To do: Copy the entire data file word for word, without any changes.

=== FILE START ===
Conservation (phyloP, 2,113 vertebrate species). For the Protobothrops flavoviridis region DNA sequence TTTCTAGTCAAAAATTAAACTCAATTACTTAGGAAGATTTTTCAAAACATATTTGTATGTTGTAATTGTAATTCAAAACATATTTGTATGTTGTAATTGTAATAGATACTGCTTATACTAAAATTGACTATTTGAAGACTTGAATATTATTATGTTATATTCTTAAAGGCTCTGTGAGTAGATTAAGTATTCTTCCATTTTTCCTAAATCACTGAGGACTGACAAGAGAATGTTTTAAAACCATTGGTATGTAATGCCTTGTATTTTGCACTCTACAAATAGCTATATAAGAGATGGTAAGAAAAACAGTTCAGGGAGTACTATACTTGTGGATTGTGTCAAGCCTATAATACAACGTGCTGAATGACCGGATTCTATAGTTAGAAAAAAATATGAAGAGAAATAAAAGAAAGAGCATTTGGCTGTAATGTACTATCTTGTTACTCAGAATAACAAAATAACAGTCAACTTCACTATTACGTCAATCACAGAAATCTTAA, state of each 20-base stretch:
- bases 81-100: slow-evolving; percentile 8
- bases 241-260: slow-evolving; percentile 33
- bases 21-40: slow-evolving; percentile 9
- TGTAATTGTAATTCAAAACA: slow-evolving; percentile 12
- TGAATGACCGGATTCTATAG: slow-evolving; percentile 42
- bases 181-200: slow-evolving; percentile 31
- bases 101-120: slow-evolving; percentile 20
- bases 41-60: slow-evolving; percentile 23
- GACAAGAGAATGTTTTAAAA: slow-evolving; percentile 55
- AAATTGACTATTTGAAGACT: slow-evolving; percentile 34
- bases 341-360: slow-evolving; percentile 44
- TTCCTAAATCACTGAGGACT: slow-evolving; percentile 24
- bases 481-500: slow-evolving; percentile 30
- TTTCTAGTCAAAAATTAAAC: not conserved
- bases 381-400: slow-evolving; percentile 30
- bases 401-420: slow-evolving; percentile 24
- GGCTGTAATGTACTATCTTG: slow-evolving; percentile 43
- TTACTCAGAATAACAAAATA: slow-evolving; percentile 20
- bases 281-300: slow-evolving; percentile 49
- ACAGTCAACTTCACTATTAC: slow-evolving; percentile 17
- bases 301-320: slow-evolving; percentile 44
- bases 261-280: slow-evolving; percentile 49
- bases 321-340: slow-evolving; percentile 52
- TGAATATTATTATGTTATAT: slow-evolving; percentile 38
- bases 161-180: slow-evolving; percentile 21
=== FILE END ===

Conservation (phyloP, 2,113 vertebrate species). For the Protobothrops flavoviridis region DNA sequence TTTCTAGTCAAAAATTAAACTCAATTACTTAGGAAGATTTTTCAAAACATATTTGTATGTTGTAATTGTAATTCAAAACATATTTGTATGTTGTAATTGTAATAGATACTGCTTATACTAAAATTGACTATTTGAAGACTTGAATATTATTATGTTATATTCTTAAAGGCTCTGTGAGTAGATTAAGTATTCTTCCATTTTTCCTAAATCACTGAGGACTGACAAGAGAATGTTTTAAAACCATTGGTATGTAATGCCTTGTATTTTGCACTCTACAAATAGCTATATAAGAGATGGTAAGAAAAACAGTTCAGGGAGTACTATACTTGTGGATTGTGTCAAGCCTATAATACAACGTGCTGAATGACCGGATTCTATAGTTAGAAAAAAATATGAAGAGAAATAAAAGAAAGAGCATTTGGCTGTAATGTACTATCTTGTTACTCAGAATAACAAAATAACAGTCAACTTCACTATTACGTCAATCACAGAAATCTTAA, state of each 20-base stretch:
- bases 81-100: slow-evolving; percentile 8
- bases 241-260: slow-evolving; percentile 33
- bases 21-40: slow-evolving; percentile 9
- TGTAATTGTAATTCAAAACA: slow-evolving; percentile 12
- TGAATGACCGGATTCTATAG: slow-evolving; percentile 42
- bases 181-200: slow-evolving; percentile 31
- bases 101-120: slow-evolving; percentile 20
- bases 41-60: slow-evolving; percentile 23
- GACAAGAGAATGTTTTAAAA: slow-evolving; percentile 55
- AAATTGACTATTTGAAGACT: slow-evolving; percentile 34
- bases 341-360: slow-evolving; percentile 44
- TTCCTAAATCACTGAGGACT: slow-evolving; percentile 24
- bases 481-500: slow-evolving; percentile 30
- TTTCTAGTCAAAAATTAAAC: not conserved
- bases 381-400: slow-evolving; percentile 30
- bases 401-420: slow-evolving; percentile 24
- GGCTGTAATGTACTATCTTG: slow-evolving; percentile 43
- TTACTCAGAATAACAAAATA: slow-evolving; percentile 20
- bases 281-300: slow-evolving; percentile 49
- ACAGTCAACTTCACTATTAC: slow-evolving; percentile 17
- bases 301-320: slow-evolving; percentile 44
- bases 261-280: slow-evolving; percentile 49
- bases 321-340: slow-evolving; percentile 52
- TGAATATTATTATGTTATAT: slow-evolving; percentile 38
- bases 161-180: slow-evolving; percentile 21